GDGT distributions on the East Siberian Arctic Shelf: implications for organic carbon export, burial and degradation
- 1School of Earth, Atmospheric and Environmental Sciences and Williamson Research Centre for Molecular Environmental Science, University of Manchester, Manchester, UK
- 2School of Civil Engineering and Geosciences, Newcastle University, Newcastle, UK
- 3Department of Environmental Science and Analytical Chemistry (ACES) and the Bolin Centre for Climate Research, Stockholm University, Stockholm, Sweden
- 4Pacific Oceanological Institute, Far Eastern Branch of the Russian Academy of Sciences, Vladivostok, Russia
- 5International Arctic Research Center, University of Alaska, Fairbanks, Alaska, USA
- 6National Tomsk Research Polytechnic University, Tomsk, Russia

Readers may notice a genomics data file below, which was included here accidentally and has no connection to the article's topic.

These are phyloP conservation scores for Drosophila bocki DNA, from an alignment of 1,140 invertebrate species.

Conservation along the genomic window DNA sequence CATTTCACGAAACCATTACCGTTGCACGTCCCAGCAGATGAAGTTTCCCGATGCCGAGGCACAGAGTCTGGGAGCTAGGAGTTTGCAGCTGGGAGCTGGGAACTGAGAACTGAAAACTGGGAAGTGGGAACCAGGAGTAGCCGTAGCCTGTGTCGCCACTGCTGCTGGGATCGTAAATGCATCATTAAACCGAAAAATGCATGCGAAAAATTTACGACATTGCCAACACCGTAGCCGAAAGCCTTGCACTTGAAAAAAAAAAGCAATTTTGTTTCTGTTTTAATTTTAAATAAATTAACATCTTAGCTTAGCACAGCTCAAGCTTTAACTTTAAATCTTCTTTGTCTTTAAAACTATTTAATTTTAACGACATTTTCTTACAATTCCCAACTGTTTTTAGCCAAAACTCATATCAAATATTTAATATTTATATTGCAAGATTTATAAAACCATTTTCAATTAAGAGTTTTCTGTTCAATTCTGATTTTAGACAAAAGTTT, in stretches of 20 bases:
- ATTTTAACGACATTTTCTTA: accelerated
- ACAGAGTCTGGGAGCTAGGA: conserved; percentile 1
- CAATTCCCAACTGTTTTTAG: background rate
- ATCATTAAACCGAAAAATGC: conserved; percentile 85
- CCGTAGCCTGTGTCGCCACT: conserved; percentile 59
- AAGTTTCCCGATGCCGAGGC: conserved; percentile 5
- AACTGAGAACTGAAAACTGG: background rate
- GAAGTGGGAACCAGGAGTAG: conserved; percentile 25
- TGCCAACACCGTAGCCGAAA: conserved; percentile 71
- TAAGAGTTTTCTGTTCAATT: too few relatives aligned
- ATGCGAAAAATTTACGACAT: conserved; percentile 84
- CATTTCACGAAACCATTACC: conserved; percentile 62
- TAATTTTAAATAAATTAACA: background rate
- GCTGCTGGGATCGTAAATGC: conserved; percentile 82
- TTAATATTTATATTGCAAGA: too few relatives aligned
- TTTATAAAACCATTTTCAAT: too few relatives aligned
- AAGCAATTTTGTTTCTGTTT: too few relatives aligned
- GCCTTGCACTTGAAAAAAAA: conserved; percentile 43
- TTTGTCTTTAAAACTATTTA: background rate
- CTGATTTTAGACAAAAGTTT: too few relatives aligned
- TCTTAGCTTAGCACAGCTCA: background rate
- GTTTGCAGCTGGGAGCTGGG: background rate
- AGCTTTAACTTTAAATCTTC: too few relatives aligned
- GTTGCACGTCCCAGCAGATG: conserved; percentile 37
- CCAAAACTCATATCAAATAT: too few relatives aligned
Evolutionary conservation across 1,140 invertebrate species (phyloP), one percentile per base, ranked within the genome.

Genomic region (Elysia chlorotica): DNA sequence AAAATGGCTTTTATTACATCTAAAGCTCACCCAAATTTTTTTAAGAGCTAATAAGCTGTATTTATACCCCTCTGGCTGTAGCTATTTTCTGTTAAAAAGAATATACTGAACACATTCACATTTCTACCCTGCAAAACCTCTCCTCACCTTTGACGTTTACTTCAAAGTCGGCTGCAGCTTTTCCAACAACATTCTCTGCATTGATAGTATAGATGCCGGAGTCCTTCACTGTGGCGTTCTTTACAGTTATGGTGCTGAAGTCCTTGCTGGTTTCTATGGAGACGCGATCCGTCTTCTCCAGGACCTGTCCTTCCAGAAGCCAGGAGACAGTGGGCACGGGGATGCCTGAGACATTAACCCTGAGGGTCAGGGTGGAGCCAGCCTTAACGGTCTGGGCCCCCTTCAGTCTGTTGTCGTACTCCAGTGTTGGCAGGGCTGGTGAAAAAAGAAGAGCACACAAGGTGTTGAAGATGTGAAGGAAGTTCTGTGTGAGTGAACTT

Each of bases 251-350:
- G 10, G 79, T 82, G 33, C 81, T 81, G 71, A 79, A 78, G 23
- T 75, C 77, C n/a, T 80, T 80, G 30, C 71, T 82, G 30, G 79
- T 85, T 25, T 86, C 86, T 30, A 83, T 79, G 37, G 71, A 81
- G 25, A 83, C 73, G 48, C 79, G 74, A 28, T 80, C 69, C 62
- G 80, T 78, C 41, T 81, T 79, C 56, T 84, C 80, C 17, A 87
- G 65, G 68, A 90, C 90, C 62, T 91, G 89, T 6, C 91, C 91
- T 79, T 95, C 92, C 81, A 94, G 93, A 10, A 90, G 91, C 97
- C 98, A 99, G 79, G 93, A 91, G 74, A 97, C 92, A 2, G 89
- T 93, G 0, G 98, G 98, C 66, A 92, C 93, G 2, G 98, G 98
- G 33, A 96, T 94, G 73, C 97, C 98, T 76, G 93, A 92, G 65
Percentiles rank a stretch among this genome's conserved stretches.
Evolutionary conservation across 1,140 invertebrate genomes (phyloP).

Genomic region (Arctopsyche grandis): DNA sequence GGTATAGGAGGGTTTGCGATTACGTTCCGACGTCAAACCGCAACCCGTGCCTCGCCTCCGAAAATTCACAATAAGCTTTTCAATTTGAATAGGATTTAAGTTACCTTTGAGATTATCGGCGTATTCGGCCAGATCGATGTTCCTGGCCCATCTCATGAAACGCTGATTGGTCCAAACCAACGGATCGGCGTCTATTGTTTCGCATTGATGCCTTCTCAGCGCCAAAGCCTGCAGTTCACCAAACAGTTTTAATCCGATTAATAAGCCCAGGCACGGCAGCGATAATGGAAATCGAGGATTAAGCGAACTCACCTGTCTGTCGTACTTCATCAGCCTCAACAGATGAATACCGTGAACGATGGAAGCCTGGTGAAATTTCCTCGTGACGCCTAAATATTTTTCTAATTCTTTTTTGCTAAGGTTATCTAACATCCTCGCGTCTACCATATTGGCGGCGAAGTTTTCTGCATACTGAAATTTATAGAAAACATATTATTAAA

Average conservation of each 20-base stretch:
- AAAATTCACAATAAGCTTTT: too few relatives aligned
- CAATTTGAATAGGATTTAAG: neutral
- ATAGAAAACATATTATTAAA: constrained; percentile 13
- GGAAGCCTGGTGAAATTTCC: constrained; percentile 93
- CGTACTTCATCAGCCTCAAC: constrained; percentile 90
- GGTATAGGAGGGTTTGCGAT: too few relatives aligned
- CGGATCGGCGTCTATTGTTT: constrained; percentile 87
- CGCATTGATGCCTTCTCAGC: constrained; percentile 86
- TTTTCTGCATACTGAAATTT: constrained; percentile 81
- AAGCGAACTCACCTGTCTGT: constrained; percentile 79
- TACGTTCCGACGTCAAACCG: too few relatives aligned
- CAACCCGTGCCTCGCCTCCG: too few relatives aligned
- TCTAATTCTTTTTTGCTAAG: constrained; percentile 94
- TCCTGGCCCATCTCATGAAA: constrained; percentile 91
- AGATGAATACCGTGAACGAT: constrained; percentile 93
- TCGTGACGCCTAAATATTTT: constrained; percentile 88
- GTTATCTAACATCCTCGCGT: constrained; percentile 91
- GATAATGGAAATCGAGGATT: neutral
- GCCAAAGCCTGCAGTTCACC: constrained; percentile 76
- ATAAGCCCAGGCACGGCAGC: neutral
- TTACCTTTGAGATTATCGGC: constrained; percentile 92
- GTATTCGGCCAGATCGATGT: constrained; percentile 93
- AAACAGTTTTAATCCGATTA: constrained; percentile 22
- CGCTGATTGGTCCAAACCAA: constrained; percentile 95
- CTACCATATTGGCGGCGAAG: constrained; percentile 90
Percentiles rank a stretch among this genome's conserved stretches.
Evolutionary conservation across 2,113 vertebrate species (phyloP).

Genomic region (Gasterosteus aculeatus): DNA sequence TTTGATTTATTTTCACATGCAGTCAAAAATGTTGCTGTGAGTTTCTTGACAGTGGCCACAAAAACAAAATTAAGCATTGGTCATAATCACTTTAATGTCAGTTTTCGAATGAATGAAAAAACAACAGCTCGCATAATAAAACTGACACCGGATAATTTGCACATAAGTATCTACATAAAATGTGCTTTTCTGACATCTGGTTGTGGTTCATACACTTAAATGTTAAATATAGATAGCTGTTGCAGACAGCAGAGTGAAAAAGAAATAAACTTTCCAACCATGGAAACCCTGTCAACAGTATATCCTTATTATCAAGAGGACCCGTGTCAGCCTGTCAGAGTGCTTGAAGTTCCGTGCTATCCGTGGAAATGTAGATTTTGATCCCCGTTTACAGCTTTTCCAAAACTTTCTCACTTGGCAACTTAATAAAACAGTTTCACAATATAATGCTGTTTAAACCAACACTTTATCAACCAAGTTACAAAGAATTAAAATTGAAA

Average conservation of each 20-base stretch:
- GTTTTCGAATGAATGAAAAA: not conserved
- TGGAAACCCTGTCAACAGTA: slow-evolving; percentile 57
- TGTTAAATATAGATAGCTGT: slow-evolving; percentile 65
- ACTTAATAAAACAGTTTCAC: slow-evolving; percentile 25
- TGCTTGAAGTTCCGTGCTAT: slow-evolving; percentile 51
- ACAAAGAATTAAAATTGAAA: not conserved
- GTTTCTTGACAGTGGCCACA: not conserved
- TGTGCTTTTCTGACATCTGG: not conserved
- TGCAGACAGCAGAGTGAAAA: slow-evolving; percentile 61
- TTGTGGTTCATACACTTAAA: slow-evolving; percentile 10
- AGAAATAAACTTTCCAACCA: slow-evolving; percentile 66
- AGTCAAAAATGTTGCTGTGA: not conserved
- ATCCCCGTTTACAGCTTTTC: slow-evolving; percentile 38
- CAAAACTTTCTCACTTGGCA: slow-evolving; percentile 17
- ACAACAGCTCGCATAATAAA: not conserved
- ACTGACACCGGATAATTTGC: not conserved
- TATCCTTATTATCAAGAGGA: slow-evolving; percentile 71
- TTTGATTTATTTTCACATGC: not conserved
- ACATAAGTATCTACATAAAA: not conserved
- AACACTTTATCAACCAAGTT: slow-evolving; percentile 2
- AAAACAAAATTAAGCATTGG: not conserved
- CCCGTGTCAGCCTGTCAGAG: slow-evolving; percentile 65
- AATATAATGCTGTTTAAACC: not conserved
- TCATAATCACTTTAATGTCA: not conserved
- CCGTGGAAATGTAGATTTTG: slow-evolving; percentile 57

Abstract. Siberian permafrost contains a globally significant pool of organic carbon (OC) that is vulnerable to enhanced warming and subsequent release into the contemporary carbon cycle. OC release by both fluvial and coastal erosion has been reported in the region, but the behaviour of this material in the Arctic Ocean is insufficiently understood. The balance between OC deposition and degradation on the East Siberian Arctic Shelf (ESAS) influences the climate–carbon cycle feedback in this area. In this study we couple measurements of glycerol dialkyl glycerol tetraethers (GDGTs) with bulk geochemical observations to improve knowledge of the sources of OC to the ESAS, the behaviour of specific biomarkers on the shelf and the balance between delivery and removal of different carbon pools. Branched GDGT (brGDGT) concentrations were highest close to river mouths, yet low in "ice complex" permafrost deposits, supporting recent observations that brGDGTs are mostly delivered by fluvial erosion, and may be a tracer for this in complex sedimentary environments. BrGDGT concentrations and the branched and isoprenoidal tetraether (BIT) index reduced quickly offshore, demonstrating a rapid reduction in river influence. Stable carbon isotope ratios changed at a different rate to the BIT index, suggesting not only that OC on the shelf is sourced from fluvial erosion but also that erosion of coastal sediments delivers substantial quantities of OC to the Arctic Ocean. A model of OC export from fluvial, coastal and marine sources is able to recreate the biomarker and bulk observations and provide estimates for the influence of fluvial and coastal OC across the whole shelf. The model shows that coastal erosion delivers 43 % of the OC and 87 % of the mineral sediment to the ESAS, but that rivers deliver 72 % of brGDGTs, indicating that brGDGTs can be used as a proxy for river-derived sediment.